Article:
Manos: The Hands of Fate [Blu-ray]
Blu-ray ALL - America - Synapse Films
Review written by and copyright: James-Masaki Ryan (7th December 2015).
The Film

“Manos: The Hands of Fate” (1966)

A family is driving toward Valley Lodge for vacation, but are seemingly lost. The father Mike (played by Harold P. Warren) thinks they are going in the right direction while the mother Margaret (played by Diane Mahree) thinks they should stop for directions. Their young daughter Debbie (played by Jackey Raye Neyman) is sitting in the backseat with their dog, Peppy, complaining about being tired and hungry.

The road becomes a dirt road seemingly leading to nowhere, but eventually the family finds a place, though it is not the place they are looking for. Standing at the door is a person called Torgo (played by John Reynolds) who says cryptically, “I take care of the place while The Master is away.” Since Torgo says that there is no such place as Valley Lodge around the area, Mike asks if the family could stay at Torgo’s place for the night. Torgo says that The Master (played by Tom Neyman) would not approve of the family to stay, but he decides to let them stay just for the night. Inside the house they find extremely creepy artwork around including a tall man in red and black with a dog and everything looking dusty and dirty. Things get even creepier with Torgo trying to make a move toward Margaret, the dog Peppy being mysteriously killed, and Debbie finding the dog that was in the mysterious painting.

Debbie shows her parents that she found the dog in a “big place”, in which they find the man from the creepy painting lying down unconscious along with a group of women in sheer white dresses also unconscious. Mike tells Margaret and Debbie to lock themselves in their room until he can find some answers from Torgo. Will Mike be able to escape from the creepy home, or will Torgo and The Master have their way?

“Manos : The Hands of Fate” is unanimously considered one of the worst, if not the absolute worst movie ever made. Made and released in 1966 in Texas by fertilizer salesman and producer/director/writer/actor Harold P. Warren in his first and last screen credit, “Manos” has achieved a cult status for its low quality of filmmaking, amateur acting, badly written dialogue, and unintentional humor.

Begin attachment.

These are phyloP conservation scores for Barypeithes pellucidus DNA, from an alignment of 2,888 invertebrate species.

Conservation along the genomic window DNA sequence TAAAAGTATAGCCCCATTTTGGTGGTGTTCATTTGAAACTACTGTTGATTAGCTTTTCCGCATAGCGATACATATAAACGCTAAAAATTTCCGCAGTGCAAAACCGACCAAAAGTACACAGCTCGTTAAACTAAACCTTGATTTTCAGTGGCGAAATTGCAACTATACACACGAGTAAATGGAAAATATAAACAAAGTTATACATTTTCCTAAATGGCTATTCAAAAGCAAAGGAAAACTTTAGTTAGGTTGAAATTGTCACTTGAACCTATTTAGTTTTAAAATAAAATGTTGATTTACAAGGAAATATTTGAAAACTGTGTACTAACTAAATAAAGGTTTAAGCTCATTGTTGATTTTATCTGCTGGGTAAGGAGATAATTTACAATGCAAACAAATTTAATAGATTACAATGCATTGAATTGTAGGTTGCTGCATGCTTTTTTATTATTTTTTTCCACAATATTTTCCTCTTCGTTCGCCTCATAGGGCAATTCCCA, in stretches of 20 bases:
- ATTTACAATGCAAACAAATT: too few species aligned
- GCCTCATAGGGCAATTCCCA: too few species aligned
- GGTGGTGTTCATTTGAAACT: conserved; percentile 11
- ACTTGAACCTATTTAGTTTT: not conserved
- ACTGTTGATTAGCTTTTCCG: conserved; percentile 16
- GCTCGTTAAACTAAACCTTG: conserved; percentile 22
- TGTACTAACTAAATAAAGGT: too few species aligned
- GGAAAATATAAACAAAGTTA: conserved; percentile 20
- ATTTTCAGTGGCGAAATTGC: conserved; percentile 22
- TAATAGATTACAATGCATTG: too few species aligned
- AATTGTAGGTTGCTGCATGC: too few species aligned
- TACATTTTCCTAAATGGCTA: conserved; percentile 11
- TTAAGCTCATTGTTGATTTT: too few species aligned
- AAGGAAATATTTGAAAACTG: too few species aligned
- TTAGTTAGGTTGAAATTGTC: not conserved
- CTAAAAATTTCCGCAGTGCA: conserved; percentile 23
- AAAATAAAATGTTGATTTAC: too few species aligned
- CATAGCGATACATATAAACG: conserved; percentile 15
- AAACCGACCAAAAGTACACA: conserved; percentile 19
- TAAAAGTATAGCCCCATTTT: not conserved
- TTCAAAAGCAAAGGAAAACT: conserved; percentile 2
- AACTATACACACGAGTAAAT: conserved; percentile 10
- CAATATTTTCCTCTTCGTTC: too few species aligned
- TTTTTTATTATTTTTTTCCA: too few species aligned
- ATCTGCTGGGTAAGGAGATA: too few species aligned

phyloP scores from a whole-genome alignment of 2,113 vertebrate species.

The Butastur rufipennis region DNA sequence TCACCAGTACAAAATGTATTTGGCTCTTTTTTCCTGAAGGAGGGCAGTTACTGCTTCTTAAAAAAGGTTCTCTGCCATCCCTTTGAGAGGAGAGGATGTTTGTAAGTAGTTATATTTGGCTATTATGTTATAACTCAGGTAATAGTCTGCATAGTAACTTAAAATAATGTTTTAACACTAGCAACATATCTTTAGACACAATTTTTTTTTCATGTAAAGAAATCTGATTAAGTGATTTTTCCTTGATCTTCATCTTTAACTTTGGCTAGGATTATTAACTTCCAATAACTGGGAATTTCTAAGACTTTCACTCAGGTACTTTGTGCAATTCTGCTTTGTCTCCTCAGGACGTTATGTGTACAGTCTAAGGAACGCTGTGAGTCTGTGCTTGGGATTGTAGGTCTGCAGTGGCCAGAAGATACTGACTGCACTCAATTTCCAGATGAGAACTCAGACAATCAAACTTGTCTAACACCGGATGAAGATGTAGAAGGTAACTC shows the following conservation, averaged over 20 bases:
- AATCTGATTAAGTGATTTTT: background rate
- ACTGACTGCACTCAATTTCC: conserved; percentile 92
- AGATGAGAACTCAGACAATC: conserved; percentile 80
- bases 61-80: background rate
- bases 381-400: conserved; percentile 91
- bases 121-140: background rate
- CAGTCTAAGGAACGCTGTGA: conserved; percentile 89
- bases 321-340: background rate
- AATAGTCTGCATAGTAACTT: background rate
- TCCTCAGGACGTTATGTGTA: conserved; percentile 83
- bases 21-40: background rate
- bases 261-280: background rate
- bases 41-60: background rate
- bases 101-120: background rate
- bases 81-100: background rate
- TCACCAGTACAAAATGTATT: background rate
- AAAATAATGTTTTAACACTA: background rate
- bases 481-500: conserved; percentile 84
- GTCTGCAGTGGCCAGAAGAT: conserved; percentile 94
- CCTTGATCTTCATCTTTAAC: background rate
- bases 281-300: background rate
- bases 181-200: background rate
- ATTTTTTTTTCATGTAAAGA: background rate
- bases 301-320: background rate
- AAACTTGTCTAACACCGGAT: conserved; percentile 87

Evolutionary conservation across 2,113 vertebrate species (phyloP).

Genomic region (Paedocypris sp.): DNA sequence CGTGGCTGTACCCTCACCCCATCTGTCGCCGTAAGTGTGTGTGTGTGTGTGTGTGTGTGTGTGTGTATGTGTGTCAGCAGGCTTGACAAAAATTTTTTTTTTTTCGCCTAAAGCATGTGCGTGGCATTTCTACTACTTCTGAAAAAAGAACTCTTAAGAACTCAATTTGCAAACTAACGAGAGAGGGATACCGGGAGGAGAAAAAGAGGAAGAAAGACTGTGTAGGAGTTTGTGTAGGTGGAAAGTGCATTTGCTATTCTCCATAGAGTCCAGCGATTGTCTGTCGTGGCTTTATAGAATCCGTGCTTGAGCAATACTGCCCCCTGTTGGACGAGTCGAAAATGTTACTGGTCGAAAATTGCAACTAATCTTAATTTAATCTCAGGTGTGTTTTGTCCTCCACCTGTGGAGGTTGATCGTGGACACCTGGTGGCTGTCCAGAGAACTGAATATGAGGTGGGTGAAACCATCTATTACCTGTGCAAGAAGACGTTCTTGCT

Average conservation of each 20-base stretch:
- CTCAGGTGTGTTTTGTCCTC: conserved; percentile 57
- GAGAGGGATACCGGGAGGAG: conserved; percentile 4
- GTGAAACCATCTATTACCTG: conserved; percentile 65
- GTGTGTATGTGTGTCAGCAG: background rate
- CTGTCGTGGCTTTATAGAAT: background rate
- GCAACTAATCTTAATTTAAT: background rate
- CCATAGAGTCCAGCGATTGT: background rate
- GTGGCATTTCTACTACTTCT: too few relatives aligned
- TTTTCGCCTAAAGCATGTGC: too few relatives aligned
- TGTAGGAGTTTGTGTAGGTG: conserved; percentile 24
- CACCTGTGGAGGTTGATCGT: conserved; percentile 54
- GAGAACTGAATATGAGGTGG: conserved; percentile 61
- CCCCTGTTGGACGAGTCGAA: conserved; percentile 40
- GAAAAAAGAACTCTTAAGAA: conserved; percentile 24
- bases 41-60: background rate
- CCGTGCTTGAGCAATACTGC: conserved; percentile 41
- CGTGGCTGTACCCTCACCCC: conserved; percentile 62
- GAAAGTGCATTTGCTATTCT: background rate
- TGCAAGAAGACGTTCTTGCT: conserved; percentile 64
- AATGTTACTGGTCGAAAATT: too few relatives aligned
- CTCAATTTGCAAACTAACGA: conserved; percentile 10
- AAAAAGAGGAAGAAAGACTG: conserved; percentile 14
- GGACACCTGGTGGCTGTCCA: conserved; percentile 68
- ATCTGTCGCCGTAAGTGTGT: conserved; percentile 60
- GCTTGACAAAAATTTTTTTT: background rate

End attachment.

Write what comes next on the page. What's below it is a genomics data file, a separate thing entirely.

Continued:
Interestingly, Warren met with famed writer Stirling Siliphant and mentioned how easy it would be to make a horror film although having no experience. With a bet placed, Warren decided to put his foot where his mouth was and raised a total of $19,000 for production, got local theater actors (in which he was part of) and models to be actors in the film. Production in El Paso, Texas in 1966 was not done in ideal circumstances. The amateur production had immediate difficulties with shooting, with everyone working day jobs and pretty much doing the film voluntarily at night or on weekends. Warren was a hard worker doing multiple tasks in the making of the film, and even presenting himself as an artist in the level of Orson Welles. The 16 mm Bell & Howell camera used for the production was a handheld, handwound camera, which could only hold 32 seconds of film at a time, causing many editing and continuity errors. One could even say there was an unintentional homage to Jean-Luc Godard’s “Breathless” or pre-dating "Easy Rider" for using jump cuts for artistic purposes, but this was sorely due to not having anyone to check continuity on set and the camera quickly running out of film. Arms raised in one scene would cut suddenly to the actor with arms down. A policeman would move a few steps in a different place within a shot, and many other examples. With the amount of actual film stock available, retakes were almost never done. Focus was also a problem with the camera, with some shots being completely out of focus, though most of the time it is not an issue. For some shots they are extremely short, while some scenes go on and on, as they also didn’t want to waste the left over film, giving reason to why the driving scenes take so long.